Share this article

print logo

Developer cites natural wonder as hotel magnet; Falls downtown site praised by Hamister

A Buffalo developer who plans to build an upscale hotel in downtown Niagara Falls said Thursday that his reason for choosing the site was simple.

"Face it -- this is one of the seven natural wonders of the world. It's a tourist destination," said Daniel M. Hamister, senior vice president of business development for the Hamister Group. "The location of this specific site is probably the best area for a hotel."

Hamister, whom the City Council on Wednesday approved as the parcel's preferred developer, plans to begin construction in 2013 on a mixed-use hotel at 310 Rainbow Boulevard, a prime but long-vacant parcel located minutes from the falls.

The $22.4 million hotel, which Hamister said could be a Hilton Garden Inn, Courtyard by Marriott or Hyatt Place brand, would feature 104 upscale hotel rooms, 24 residential units and up to 8,000 square feet of ground-level retail space and patios along Old Falls Street.

"It is significant," USA Niagara Development President Christopher J. Schoepflin said, adding that the hotel would be the first mixed-use urban building built in the downtown core since the city's urban-renewal era three decades ago.

"It's not only building on a spot that was vacant and arguably blighted for many years," Schoepflin said, "but to be part of the process for building a new building in the South End or downtown is especially meaningful."

The parcel formerly hosted a hot-air balloon ride, and city officials lauded Hamister's plan as the next step in repopulating downtown with some of the 8 million tourists who stream through Niagara Falls State Park each year and allowing them to interact with city residents.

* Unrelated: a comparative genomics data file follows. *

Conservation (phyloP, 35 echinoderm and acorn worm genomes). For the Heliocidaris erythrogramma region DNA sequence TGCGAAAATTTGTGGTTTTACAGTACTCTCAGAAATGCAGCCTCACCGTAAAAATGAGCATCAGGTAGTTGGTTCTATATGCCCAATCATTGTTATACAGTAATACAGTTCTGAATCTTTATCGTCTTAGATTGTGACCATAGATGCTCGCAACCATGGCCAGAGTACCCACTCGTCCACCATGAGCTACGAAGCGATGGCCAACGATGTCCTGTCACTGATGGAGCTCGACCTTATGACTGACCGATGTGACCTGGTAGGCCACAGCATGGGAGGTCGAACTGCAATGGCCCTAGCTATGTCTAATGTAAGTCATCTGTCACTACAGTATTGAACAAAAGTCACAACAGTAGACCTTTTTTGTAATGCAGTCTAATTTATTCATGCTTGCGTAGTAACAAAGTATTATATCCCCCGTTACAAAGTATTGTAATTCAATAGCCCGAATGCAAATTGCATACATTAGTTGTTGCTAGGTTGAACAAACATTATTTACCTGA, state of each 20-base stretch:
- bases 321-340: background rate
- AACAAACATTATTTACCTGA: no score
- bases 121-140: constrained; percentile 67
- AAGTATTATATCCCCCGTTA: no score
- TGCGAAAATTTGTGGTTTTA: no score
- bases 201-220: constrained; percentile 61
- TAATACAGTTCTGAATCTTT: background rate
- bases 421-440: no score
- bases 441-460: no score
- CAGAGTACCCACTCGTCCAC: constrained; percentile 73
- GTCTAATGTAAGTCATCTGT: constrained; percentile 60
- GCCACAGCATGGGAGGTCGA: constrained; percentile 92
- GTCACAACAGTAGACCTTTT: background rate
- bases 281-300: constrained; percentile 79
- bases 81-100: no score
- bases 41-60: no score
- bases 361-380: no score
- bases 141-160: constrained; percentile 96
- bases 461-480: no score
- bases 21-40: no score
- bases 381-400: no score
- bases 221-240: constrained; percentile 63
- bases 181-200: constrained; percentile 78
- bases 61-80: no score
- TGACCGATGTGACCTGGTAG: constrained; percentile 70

They also said Hamister's five-to-seven-story hotel fits into the American landscape better than a high-rise hotel would have.

"The attraction we have on our side is proximity," Mayor Paul A. Dyster said. "Tourists are able to walk out the door and five minutes later to be standing at the brink of the falls."

The hotel, which would open in 2014, would benefit from expected traffic at the planned Niagara County Community College culinary institute and restaurant, and would follow the addition of other retail shopping, including T.G.I. Friday's, along Old Falls Street.

"I think this is one of the gains that has been made here in Niagara Falls," said Sam Hoyt, regional president for Empire State Development Corp. "[This project] has given some direction that investing in downtown Niagara Falls is a good thing."

Hamister's group, which owns hotels in Pennsylvania, Kentucky and Tennessee, is also working on a project in downtown Buffalo's Tishman Building. The group will meet with state officials to negotiate a development agreement for the city-owned parcel in Niagara Falls. That process is expected to take between three and four months.